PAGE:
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Veganism – Getting Started

10 September 2015

Adding love and compassion to your life with a plant-based diet is not as hard as you might think.

Everyone has heard the phrase, “every journey begins with the first step.” And that first step is prompted by desire. There are many reasons to transition to a vegan lifestyle and everyone’s reason is going to be slightly different. A large percentage of vegans believe that there is a solid link between animal foods and a host of degenerative diseases such as diabetes, cancer and hypertension for example. Some people adapt a plant-based diet because they simply love animals and don’t want to be a repository for their corpses. There are other reasons like the environment, religion, weight loss and the list goes on. Whatever particular reason you choose, you will inevitably end up widening the circle of compassion in this world. Your mind and body will soar to new levels health and well-being.

George Bernard Shaw: “Animals are my friends…and I don't eat my friends.”

When starting off, don’t try to be a perfect vegan, just do the best you can. Every day it gets a little bit easier. With a little time and experimentation you’ll find a strategy that works for you. If you’re one of those rare individuals that feels eliminating all meat, fish, and dairy foods all at once works for you, then do it. If you need more time to adjust to a vegan diet, just take it slowly and start eliminating non-vegan items from your diet every day (or week). Make changes that you feel comfortable with, at your own pace. Some start by giving up red meat and fowl but continue eating fish (Pescatarian). Others give up fish in addition to meat and poultry but continue to consume dairy products and eggs (lacto-ovo Vegetarian).

For many people it helps to network with other vegans through blogs, web sites etc. You will soon learn much from the vegan community and will become a more informed consumer.

Stay away from processed foods, fast foods and avoid ingredients like hydrogenated/trans fats and refined sugars. Read labels, some companies remove the word “animal” from their ingredient labels to deceive the consumer. A good rule of thumb is: if you don’t know what it is, or if you can’t pronounce it, don’t eat it.

It’s not all hard to eat out at non-vegan restaurants if you’re a little selective. It just takes some time to learn what to order and adjust. Some restaurants now inform their customers that they’re “vegan friendly.” Quite a few restaurants will accommodate you and cook your veggies etc. without dairy or lard. It’s not always a good idea to proclaim you’re vegan because there’s still a lot of people that don’t understand that. Simply tell them you’re vegetarian and allergic to dairy (milk, butter & eggs). They’re more likely to take your request seriously if you say you have an allergy.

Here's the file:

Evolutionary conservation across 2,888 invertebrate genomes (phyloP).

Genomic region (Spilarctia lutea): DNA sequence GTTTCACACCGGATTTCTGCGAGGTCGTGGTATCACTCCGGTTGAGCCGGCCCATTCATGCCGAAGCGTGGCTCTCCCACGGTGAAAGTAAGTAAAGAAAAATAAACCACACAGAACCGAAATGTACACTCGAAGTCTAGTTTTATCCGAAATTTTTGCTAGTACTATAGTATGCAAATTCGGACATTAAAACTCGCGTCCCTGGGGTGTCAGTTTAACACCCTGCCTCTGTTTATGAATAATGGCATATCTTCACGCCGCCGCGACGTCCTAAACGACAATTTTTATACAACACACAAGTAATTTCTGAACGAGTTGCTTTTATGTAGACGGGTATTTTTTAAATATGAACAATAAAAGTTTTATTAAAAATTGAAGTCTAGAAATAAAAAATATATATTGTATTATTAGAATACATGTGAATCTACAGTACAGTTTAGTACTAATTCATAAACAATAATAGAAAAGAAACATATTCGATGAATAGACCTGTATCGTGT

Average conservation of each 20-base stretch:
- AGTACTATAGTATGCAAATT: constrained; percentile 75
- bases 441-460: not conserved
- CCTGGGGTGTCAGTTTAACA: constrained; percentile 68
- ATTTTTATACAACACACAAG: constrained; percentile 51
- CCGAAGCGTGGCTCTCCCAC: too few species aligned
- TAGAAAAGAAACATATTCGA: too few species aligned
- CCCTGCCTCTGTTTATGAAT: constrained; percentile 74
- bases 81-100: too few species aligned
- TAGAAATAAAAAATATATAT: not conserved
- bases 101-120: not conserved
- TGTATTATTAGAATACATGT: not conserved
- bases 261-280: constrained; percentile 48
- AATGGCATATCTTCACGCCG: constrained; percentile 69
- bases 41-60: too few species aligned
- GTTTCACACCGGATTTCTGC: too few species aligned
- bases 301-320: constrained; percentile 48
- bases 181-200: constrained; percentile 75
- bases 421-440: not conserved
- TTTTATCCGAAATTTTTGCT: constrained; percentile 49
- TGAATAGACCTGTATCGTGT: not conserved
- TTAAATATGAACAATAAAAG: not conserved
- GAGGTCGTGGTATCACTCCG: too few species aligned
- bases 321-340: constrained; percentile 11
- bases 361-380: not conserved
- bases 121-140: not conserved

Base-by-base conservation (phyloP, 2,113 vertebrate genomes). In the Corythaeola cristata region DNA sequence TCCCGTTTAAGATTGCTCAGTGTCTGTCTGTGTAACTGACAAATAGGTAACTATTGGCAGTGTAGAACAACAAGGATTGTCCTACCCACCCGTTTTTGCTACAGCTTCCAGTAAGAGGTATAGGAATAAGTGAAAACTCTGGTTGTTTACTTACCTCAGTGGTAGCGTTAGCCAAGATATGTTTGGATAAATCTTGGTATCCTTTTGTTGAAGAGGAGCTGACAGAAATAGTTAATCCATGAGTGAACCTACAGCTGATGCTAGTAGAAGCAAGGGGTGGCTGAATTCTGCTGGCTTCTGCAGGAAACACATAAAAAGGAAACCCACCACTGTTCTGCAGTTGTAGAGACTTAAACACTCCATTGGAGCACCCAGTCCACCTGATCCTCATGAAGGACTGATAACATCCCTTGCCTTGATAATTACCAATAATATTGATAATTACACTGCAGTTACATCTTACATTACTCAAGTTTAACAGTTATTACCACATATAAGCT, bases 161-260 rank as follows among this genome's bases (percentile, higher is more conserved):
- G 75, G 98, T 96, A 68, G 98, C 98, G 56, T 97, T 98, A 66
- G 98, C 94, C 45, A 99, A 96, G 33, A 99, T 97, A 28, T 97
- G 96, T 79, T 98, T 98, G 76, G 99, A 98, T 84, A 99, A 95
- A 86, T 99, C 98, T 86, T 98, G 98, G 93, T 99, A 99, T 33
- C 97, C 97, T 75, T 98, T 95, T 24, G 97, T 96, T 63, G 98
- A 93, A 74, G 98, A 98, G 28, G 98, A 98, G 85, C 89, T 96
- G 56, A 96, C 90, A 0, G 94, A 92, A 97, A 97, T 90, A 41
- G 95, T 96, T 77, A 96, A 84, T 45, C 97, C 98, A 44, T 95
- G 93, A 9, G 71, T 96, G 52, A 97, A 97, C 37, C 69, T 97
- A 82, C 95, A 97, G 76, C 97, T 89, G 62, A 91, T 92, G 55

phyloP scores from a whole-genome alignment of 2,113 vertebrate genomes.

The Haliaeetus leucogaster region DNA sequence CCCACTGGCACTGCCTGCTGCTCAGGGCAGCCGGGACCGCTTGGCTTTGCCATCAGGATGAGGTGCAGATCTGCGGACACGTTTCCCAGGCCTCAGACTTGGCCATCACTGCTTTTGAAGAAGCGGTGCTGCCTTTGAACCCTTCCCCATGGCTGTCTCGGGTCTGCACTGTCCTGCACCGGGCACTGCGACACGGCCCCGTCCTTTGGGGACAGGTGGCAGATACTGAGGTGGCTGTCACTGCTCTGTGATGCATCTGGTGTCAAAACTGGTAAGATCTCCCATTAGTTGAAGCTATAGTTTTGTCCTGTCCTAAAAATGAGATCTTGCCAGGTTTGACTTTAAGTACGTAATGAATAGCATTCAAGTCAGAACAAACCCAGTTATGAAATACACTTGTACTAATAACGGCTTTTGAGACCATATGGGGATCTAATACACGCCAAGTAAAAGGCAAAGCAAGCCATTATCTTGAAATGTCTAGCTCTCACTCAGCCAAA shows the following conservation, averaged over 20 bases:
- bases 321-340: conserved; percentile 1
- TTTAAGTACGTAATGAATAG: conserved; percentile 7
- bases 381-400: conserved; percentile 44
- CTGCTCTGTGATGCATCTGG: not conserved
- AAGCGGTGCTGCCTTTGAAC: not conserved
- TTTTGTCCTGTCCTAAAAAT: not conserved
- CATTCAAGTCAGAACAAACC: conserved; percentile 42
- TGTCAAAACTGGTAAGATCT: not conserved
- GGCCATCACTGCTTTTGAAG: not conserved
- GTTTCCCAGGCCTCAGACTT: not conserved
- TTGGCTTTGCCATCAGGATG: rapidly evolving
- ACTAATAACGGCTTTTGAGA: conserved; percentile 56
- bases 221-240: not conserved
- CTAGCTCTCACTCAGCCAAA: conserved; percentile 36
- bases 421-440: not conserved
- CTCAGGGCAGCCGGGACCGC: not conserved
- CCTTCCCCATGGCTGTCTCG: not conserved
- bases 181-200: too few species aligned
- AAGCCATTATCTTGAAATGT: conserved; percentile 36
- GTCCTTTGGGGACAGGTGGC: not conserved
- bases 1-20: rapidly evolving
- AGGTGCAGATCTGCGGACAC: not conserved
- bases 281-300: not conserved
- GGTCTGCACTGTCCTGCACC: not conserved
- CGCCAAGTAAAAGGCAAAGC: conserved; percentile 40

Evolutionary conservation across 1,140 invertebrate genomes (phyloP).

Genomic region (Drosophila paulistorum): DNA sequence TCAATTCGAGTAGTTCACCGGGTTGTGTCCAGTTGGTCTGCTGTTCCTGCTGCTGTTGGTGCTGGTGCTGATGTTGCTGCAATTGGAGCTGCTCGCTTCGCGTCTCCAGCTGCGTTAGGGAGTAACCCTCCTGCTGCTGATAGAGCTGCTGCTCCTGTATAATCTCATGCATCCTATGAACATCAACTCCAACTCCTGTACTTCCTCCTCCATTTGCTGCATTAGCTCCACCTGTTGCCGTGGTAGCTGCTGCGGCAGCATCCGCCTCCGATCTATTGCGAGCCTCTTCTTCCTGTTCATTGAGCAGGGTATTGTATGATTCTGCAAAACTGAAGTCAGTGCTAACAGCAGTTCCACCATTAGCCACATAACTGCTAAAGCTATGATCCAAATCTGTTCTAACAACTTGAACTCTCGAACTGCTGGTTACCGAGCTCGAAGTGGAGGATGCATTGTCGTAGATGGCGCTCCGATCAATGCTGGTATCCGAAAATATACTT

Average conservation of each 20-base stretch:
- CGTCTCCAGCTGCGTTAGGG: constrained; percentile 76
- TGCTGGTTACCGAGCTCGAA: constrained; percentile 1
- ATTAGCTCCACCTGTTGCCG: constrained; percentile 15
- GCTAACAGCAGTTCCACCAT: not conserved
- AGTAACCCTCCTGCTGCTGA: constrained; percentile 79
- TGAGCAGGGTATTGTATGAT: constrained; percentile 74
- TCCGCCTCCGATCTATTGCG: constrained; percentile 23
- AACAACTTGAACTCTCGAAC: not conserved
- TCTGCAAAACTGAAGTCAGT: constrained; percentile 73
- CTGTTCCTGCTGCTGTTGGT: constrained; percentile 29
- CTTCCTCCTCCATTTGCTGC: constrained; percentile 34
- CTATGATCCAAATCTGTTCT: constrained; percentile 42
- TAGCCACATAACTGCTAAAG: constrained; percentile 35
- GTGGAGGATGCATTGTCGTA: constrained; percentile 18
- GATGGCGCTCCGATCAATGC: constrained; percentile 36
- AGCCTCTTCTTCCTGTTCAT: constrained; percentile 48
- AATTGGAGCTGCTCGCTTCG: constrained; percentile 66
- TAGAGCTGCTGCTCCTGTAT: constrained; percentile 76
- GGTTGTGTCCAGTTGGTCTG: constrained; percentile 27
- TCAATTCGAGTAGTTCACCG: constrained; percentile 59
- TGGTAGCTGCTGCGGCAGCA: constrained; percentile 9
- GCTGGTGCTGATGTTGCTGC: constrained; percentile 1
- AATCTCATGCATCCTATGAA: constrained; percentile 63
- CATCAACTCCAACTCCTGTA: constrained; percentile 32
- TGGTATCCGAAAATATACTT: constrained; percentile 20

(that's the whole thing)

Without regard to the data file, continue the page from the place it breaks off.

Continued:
The best food you can eat is the food you prepare for yourself. Although some people are challenged to find sufficient time or energy to cook, but when they can, look at cooking as creative time. Put on some appropriate music, have fun and create. Whenever possible set some time aside during the week to make some vegan “go to” options. These will come in handy at a later date when you’re tired or short on time. Cooked grains last quite a few days in the refrigerator (like rice, quinoa & farro). Add a quick stir-fry to them or make a cold salad with cucumbers, onions and tomatoes. Learn to sprout seeds (alfalfa, lentil seeds and mung beans are easy). Consider starting a small indoor herb garden, growing cilantro, basil and rosemary are popular choices and are simple to grow.

Mindfulness is one of the most important things a vegan can practice. Mindfulness itself can and will change your life and the way you eat. Never eat in front of a computer screen or television set. Instead sit somewhere quietly or with family or friends and enjoy the food. The practice of mindfulness, combine with eating slowly will help you eat less and enjoy food more. You will also find yourself practicing mindfulness in other areas of your life.

Remind yourself daily that the key to kicking meat and dairy is giving yourself enough time to feel the wonderful and extraordinary changes as they take place in your mind and body.

Stay tuned…Coming soon “Vegan Substitutes for Animal Products”

Rae Indigo is ERYT 500

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